Grasping for a competitive edge, companies can invest a lot of time and money in idea-generation programs. Aside from software packages to manage potentially thousands of ideas, there may be people to run the initiatives, committees to assess submissions, prizes to distribute, and of course employee time to create the ideas requested. All of this effort looks worthwhile – after all, ideas are about as uncontroversial as warm cookies.
However, poorly designed efforts can end up making big ideas small, thereby creating a huge hidden cost to the program. The initiatives generate countless suggestions for small process improvements, often creating a large cumulative effect. But if the program is not coupled with a modest effort to find big ideas, it can end up co-opting and downsizing some of the highest potential opportunities.
To see how, look at the design of an ideas program run a major global chemicals company. Because idea submission and approval are important determinants of people’s promotion potential, the program ties an idea to a specific individual. It shares the savings derived from ideas with employees, and some people earn more than
$200,000 a year from their submissions. Ideas are assessed by dedicated committees linked to operational functions, and funding for implementation comes from the savings that the concepts generate. The company measures the program’s effectiveness by the number of ideas submitted and the percentage of those ideas that it implements.
The result is that management spends a large amount of time looking at process improvement ideas, rather than defining broader process and business problems. The ideas come from individuals with a limited perspective on the overall operations of a complex enterprise, and these people are submitting concepts in their spare time. Therefore they are not looking very deeply at an issue or examining how the impact of small changes in one function might be magnified – for better or worse – by parallel moves in another function. Because ideas are tied to specific individuals and the rewards can be so significant, sometimes employees have raced from a lunch meeting to be the first to submit the concept, which does little to advance team-building or morale. There is little collaboration in developing concepts, so the company may miss important ways to make the ideas better. Customers and business partners have no role defined by the program, and so they are involved quite sporadically. Because there is no dedicated budget for implementing ideas, only those that have measurable cost savings get put into action fast. Riskier ideas, or those with an uncertain payoff, get de-prioritized. Given that the company measures the number and implementation rate of ideas, managers can convert a single initiative into many distinct efforts, and they may make their concepts less controversial to maximize the odds of their execution.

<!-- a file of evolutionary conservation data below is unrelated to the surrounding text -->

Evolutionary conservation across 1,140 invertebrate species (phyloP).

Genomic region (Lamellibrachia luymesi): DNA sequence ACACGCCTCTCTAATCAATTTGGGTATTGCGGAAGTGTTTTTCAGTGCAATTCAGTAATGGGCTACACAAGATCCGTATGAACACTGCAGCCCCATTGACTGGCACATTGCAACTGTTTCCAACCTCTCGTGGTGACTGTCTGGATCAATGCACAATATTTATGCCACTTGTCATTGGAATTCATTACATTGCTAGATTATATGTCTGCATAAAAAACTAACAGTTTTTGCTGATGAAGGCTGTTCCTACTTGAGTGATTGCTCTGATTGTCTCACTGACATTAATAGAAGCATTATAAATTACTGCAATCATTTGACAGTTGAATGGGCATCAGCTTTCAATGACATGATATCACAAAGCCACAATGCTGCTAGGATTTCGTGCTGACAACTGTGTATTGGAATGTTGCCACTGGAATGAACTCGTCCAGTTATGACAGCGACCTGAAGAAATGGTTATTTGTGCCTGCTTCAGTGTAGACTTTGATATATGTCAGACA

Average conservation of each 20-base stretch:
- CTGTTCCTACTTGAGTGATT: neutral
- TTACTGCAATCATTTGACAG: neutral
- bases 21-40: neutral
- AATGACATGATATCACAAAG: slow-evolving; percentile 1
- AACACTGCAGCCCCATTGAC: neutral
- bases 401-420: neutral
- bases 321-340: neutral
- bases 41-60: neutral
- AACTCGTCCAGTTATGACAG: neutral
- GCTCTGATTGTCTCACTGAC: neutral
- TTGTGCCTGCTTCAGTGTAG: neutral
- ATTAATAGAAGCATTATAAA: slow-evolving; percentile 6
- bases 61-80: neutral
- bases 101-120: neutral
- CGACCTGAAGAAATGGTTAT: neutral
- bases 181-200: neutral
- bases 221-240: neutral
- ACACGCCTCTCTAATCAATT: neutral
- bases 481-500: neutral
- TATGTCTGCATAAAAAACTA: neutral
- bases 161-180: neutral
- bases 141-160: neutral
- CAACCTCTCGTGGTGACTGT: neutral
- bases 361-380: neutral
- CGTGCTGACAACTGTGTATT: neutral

The chemical company’s program has yielded many incremental process improvements, but few gamechangers. Contrast that experience with Royal Dutch Shell, which to avoid any doubt about its intent labels a prominent idea generation program Gamechanger. The program keeps a door open to any employee, but it is clear about seeking really big ideas. Small process improvements are considered through the relevant line management, not by a corporate group. Rather than try to force-fit ideas into an Excel template, Gamechanger staff grant quick meetings to people with a concept, much in the style of venture capitalists who meet annually with hundreds of entrepreneurs. Ideas deemed to have some potential receive a small seed grant to develop the idea further, often in collaboration with people from other corners of the business. Gamechanger leverages deep partnerships with outside bodies, such as the Colorado School of Mines, to introduce novel concepts. It also defines problems in detail, such as those involved with drilling in the tundra, and then it convenes focused ideation sessions to build out complex solutions.
Just as the chemical firm’s effort in isolation doesn’t meet the total business need, neither does Gamechanger. Both small and big ideas are important to sustained business success. A serious danger of standalone idea collection and process improvement efforts is that they will become repositories of big ideas, thereby making them unwittingly small.
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